A mistake, as Black could now crack open the white king with 28 ...f3. In the game, however, they chose a different method - another rook lift. White should have added more control to f3 with 28 Kf2, after which it is still anyone's game.

28 ...Re6 29. Rf1 Rg6 30. Rf2 f3 31. g3 Ra6! 

A very nice change of direction for the versatile rook, which now threatens to invade on a1. 

32. Kh1 Ra1+ 33. Bg1 Rd8 34.Nd2 

Black now forces a decisive material advantage. Can you see which move they played to force White's resignation?

Matt Jackman, happy with his Best Game Prize.

Thank you to everyone who supported this very special event.

Here are links to earlier parts in this series:

Project 30: Chess for Life (Announcement)

Project 30: Chess for Life (1)

Project 30: Chess for Life (2)

Project 30: Chess for Life (3)

Project 30: Chess for Life (4)

Wednesday 25 April 2018

Project 30: Chess for Life Event (4)

Photo © Mike Sturman
Today we continue our coverage of the Matthew Sadler and Natahsa Regan special event with a gallery featuring various moments from the event, with additional photos by Mike Sturman.

Photo © Mike Sturman
Photo © Mike Sturman
Photo © Mike Sturman
Photo © Mike Sturman
Photo © Mike Sturman
Matt Jackman won the Best Game Prize,
kindly donated and signed by Natasha and Matthew

Tuesday 24 April 2018

Teesside Megafinal - Entries Closing Soon

Entries for our Teesside Megafinal will close on 30 April.

The online entry system can be accessed here.

All players Under-11 (i.e. Primary School) need to have qualified via their own school or club Delancey UK Chess Challenge tournament.

All players Over-11 (i.e. Secondary School) do not need to have qualified via a tournament and can enter directly.

Further details can be found here.

Meanwhile, this new video will tell you what to expect on the day.

Monday 23 April 2018

Project 30: Chess for Life Event (3)

Project 30's big chess event brought GM Matthew Sadler and WIM Natasha Regan to Yarm School for a full day of exciting activities.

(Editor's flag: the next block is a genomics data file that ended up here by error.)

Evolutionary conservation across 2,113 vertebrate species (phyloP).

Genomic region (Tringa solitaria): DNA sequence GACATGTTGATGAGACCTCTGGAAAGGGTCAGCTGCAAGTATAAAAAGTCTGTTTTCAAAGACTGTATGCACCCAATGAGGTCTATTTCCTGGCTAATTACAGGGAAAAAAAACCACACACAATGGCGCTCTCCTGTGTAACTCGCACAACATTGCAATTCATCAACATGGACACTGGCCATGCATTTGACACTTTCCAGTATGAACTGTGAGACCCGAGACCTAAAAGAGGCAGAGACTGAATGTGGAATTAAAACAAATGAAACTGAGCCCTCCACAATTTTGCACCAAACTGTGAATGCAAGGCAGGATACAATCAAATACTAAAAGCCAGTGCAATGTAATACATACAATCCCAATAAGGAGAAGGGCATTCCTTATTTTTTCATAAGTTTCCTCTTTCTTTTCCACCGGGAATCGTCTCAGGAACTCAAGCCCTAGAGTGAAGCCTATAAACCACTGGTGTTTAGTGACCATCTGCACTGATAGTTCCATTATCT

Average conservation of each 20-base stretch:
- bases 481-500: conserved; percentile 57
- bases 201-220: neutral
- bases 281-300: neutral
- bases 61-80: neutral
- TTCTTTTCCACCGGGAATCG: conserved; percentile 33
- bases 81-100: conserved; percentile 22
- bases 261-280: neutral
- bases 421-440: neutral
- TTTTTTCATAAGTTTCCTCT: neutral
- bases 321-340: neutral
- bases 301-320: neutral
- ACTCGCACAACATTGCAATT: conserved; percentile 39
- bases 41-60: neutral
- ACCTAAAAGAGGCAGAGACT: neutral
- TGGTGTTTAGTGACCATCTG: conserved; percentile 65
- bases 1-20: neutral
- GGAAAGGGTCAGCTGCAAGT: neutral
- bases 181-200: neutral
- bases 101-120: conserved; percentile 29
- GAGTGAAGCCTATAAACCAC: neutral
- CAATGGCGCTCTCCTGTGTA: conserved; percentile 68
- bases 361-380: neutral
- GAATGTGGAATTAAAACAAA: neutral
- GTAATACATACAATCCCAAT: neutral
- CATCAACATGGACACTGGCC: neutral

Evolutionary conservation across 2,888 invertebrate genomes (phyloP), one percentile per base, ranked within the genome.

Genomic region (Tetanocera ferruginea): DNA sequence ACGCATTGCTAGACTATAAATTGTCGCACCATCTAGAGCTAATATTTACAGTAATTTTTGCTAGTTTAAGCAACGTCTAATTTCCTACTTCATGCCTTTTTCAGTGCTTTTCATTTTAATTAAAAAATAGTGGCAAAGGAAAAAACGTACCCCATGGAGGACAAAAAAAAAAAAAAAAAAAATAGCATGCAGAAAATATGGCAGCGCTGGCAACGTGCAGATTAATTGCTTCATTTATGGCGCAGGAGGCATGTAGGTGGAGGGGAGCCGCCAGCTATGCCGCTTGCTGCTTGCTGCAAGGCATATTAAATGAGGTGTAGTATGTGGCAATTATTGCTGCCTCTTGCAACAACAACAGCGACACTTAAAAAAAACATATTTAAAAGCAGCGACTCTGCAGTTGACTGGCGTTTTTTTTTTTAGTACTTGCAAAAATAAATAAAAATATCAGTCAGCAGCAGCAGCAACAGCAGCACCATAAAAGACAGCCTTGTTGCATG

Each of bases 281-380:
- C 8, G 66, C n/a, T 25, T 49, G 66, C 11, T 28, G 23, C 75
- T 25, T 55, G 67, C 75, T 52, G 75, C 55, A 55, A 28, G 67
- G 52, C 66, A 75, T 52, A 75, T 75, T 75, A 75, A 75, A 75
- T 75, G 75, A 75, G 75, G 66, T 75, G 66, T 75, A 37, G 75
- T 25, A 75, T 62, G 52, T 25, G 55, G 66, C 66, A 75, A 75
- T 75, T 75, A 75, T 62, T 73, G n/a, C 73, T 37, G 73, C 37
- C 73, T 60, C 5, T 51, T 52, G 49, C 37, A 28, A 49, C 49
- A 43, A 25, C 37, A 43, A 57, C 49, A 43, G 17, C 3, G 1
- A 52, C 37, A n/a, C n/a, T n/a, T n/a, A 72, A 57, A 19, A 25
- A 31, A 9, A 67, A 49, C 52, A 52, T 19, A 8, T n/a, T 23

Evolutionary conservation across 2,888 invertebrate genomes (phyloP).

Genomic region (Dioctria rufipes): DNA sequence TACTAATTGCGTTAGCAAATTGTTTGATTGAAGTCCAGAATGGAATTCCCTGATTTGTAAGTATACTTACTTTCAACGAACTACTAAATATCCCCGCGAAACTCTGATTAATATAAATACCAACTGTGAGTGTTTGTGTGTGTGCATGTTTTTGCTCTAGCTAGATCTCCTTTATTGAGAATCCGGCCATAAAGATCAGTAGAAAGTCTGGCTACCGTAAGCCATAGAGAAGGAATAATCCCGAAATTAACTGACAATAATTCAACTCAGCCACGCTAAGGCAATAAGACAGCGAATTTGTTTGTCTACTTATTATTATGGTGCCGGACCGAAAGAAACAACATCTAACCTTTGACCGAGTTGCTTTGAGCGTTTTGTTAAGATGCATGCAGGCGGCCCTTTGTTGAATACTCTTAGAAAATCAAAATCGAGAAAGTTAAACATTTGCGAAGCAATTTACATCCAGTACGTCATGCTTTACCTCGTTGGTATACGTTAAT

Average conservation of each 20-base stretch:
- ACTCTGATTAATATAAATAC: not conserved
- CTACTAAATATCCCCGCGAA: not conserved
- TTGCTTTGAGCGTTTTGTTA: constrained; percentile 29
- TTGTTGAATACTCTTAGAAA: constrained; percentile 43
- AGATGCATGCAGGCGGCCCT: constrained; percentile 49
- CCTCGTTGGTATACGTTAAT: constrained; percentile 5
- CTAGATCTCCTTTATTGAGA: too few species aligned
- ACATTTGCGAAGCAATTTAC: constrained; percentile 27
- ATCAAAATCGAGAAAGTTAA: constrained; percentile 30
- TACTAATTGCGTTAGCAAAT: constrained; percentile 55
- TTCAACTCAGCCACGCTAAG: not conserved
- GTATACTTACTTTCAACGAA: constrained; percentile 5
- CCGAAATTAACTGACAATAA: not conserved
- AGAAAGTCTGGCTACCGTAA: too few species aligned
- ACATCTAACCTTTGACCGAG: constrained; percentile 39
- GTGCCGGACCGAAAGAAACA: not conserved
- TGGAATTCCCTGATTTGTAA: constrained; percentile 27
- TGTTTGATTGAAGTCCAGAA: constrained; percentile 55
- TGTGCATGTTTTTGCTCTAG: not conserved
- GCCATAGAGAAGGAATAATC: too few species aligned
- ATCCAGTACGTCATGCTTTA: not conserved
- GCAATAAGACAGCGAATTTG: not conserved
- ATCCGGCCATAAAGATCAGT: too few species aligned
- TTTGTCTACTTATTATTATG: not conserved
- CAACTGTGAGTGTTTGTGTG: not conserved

In the first part of our special report we looked at the lectures and in the second we recalled the practical exercises.

Immediately after the short lunch break it was time to set up for the big simultaneous display, in which our stars would play alternate moves (known as a 'tandem simultaneous display') on 32 separate boards. This is a very large number of people to play simultaneously. Most displays feature 20 people, give or take a couple.

The point of such events is to level up the playing field as much a possible. The titled players are clearly better at chess than anyone else in the room but their strength is potentially diluted by having to move as soon as they appear at each board, by the potential differences in their independent plans and by having to think about 32 different positions, all going on at the same time.

Juniors - aged eight upwards - were joined by parents, teachers and a couple of local club players.

Just before play started, the competitors were given the opportunity to buy a copy of Chess for Life and to have it signed by Natasha and Matthew. We were very pleasantly surprised by how many people made the most of the opportunity!

The games were a delight to watch, as Matthew and Natasha sped around the big square of tables, both concentrating hard so as not to fall for any devious traps.

Showing real class, the stars allowed the players a choice of colour and even played a second game against those who lost within the first hour or so.

There were lots of great games before the final checkmate was delivered, making it a score of at least 32-0 to our visitors (plus however many extra games they allowed - possibly closer to 40-0 in total).

What a fabulous display!

Congratulations to everyone who took part and especially to Matthew and Natasha, who kept smiling and encouraging all of the players throughout the event.

There are still a few more reports to come, as we have lots more pictures and some moments from the games to show.